This review highlights the advances in the salvage surgical therapies for recurrent disease after definitive therapy of anal carcinoma, colorectal cancer, including liver metastasectomy, and esophageal carcinoma treated primarily with chemoradiation. New diagnostic modalities, advances in neoadjuvant therapies for unresectable liver metastases, and, in addition, the importance of adjuvant hepatic arterial chemotherapy after curative liver resections are reviewed. Although chemoradiation is not the standard of care for esophageal cancer, salvage esophagectomy after such treatment is discussed. Definitive chemoradiation for squamous cell carcinoma of the anus has altered the role of surgical intervention to a salvage option instead of primary treatment. Although this is not yet the case for esophageal carcinoma, recent improved chemoradiation regimens have been reported by the French and Japanese, who use surgery for nonresponders. For recurrent colorectal carcinoma, including liver-only metastases, patients can be rendered disease free after surgical extirpation with evidence of improved survival. Appropriate surveillance in these patients may identify subsets of patients with disease amenable to resection.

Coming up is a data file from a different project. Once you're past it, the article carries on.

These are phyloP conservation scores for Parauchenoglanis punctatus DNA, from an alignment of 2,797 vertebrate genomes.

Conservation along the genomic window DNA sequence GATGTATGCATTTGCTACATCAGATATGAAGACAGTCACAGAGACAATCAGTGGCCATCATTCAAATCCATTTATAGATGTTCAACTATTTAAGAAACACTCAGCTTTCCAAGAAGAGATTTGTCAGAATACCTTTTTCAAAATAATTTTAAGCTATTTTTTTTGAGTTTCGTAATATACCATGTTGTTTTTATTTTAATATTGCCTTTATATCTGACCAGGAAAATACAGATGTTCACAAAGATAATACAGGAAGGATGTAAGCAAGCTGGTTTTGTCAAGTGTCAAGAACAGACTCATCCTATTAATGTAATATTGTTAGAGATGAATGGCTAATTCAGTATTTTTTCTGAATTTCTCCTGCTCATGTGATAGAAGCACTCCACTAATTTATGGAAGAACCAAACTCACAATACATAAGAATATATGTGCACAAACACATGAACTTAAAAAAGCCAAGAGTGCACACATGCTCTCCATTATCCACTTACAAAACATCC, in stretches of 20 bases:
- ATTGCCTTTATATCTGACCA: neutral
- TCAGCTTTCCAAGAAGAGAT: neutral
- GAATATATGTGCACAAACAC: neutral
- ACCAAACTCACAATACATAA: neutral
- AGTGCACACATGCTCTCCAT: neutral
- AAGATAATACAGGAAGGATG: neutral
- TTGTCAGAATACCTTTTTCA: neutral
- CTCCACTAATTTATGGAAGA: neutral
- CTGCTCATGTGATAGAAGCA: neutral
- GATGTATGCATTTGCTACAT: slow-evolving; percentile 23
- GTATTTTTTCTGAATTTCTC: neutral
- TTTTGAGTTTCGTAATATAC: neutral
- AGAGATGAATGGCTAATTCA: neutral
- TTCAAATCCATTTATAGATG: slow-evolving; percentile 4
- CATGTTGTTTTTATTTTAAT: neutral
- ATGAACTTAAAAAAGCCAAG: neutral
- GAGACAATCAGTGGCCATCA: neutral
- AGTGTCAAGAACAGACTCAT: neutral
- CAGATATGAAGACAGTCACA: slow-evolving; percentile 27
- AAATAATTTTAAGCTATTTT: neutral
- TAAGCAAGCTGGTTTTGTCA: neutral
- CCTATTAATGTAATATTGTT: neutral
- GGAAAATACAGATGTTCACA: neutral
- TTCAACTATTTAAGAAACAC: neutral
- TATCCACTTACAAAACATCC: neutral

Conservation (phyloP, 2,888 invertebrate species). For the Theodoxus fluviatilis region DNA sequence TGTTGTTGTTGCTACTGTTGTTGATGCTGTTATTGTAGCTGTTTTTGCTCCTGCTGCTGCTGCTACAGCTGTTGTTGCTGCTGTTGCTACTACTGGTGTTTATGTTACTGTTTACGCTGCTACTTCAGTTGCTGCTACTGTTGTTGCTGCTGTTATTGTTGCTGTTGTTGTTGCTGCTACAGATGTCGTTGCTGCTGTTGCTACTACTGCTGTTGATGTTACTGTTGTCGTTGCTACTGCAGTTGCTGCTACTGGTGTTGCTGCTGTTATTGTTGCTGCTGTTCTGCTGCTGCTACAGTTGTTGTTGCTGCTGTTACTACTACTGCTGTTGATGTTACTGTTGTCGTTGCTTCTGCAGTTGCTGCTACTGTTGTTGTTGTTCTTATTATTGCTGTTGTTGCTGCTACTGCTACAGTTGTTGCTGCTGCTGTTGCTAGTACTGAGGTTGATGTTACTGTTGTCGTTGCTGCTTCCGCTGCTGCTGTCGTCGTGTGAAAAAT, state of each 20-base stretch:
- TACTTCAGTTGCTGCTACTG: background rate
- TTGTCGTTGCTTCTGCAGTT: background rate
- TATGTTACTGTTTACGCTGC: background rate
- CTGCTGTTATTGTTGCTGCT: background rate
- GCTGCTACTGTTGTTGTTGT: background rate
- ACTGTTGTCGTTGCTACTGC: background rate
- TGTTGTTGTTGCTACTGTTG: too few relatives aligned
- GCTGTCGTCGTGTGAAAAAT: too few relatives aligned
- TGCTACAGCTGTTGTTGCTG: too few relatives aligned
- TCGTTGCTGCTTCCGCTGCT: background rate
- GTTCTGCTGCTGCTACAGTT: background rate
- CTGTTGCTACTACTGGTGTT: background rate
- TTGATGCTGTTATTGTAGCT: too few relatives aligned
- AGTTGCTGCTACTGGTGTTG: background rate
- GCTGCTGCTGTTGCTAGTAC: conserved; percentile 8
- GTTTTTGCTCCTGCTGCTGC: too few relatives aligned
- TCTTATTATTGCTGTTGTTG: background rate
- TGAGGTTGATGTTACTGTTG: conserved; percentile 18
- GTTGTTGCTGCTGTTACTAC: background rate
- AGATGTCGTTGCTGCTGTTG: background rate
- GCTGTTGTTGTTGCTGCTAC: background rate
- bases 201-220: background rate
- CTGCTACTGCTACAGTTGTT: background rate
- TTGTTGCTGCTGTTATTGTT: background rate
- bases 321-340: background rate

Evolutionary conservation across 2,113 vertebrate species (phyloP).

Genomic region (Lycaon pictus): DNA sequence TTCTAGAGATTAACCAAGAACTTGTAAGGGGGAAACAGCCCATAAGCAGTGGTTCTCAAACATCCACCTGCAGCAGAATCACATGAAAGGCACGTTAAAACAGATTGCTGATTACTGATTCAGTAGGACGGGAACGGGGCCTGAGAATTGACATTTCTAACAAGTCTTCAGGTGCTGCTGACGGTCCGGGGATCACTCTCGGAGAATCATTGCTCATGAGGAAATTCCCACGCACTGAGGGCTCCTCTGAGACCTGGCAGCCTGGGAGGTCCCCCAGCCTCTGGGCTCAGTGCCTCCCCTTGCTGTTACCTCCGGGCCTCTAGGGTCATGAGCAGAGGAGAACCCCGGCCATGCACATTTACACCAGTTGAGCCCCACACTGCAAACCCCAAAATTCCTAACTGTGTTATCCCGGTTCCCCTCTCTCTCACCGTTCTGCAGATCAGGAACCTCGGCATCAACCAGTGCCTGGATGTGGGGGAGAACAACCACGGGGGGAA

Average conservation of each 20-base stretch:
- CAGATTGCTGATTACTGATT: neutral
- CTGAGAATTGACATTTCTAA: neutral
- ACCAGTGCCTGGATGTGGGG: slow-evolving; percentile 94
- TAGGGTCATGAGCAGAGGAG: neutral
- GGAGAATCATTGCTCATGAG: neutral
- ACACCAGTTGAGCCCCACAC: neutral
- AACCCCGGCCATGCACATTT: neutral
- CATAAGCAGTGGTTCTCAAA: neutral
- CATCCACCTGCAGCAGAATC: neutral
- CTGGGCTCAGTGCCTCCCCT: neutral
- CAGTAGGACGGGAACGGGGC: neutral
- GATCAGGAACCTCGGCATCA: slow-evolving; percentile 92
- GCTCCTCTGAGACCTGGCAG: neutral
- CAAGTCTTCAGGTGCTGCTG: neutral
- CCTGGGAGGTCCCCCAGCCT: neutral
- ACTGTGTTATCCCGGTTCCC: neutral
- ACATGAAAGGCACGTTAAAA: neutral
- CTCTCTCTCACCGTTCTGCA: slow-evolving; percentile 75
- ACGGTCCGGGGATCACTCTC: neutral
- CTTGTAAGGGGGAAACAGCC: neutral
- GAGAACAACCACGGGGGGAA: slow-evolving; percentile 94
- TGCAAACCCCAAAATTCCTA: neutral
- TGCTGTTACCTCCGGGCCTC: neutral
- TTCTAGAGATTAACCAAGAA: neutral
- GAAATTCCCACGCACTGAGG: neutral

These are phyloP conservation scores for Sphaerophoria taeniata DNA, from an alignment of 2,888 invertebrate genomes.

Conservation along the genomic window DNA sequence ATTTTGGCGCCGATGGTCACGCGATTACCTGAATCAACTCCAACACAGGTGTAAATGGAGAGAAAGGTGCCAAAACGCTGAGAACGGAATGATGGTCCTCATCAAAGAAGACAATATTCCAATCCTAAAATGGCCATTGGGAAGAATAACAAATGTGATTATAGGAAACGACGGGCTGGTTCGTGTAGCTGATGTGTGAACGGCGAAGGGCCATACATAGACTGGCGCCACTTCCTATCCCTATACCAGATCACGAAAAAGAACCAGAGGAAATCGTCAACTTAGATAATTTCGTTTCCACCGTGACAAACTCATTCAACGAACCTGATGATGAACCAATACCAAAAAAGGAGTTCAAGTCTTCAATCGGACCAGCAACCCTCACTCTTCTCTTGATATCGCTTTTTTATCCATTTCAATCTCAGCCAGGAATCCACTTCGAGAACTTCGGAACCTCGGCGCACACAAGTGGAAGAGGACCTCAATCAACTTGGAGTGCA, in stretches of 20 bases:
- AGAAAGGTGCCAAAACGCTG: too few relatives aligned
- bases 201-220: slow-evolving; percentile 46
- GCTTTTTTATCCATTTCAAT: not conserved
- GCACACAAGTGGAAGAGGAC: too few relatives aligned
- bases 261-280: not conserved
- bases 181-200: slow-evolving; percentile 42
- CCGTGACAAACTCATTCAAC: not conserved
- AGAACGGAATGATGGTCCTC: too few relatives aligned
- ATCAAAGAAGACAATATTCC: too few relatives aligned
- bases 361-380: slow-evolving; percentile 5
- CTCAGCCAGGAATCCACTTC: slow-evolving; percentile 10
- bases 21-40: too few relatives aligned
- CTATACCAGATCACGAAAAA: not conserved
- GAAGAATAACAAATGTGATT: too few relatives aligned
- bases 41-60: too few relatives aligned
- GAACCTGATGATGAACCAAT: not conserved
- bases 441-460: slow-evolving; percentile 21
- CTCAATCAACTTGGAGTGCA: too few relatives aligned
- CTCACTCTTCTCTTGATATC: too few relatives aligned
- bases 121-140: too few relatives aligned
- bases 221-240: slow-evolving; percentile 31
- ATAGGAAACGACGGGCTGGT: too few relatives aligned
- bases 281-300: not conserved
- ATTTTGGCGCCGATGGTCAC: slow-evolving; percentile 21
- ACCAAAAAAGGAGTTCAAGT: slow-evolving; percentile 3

ASJC Scopus subject areas
- Cancer Research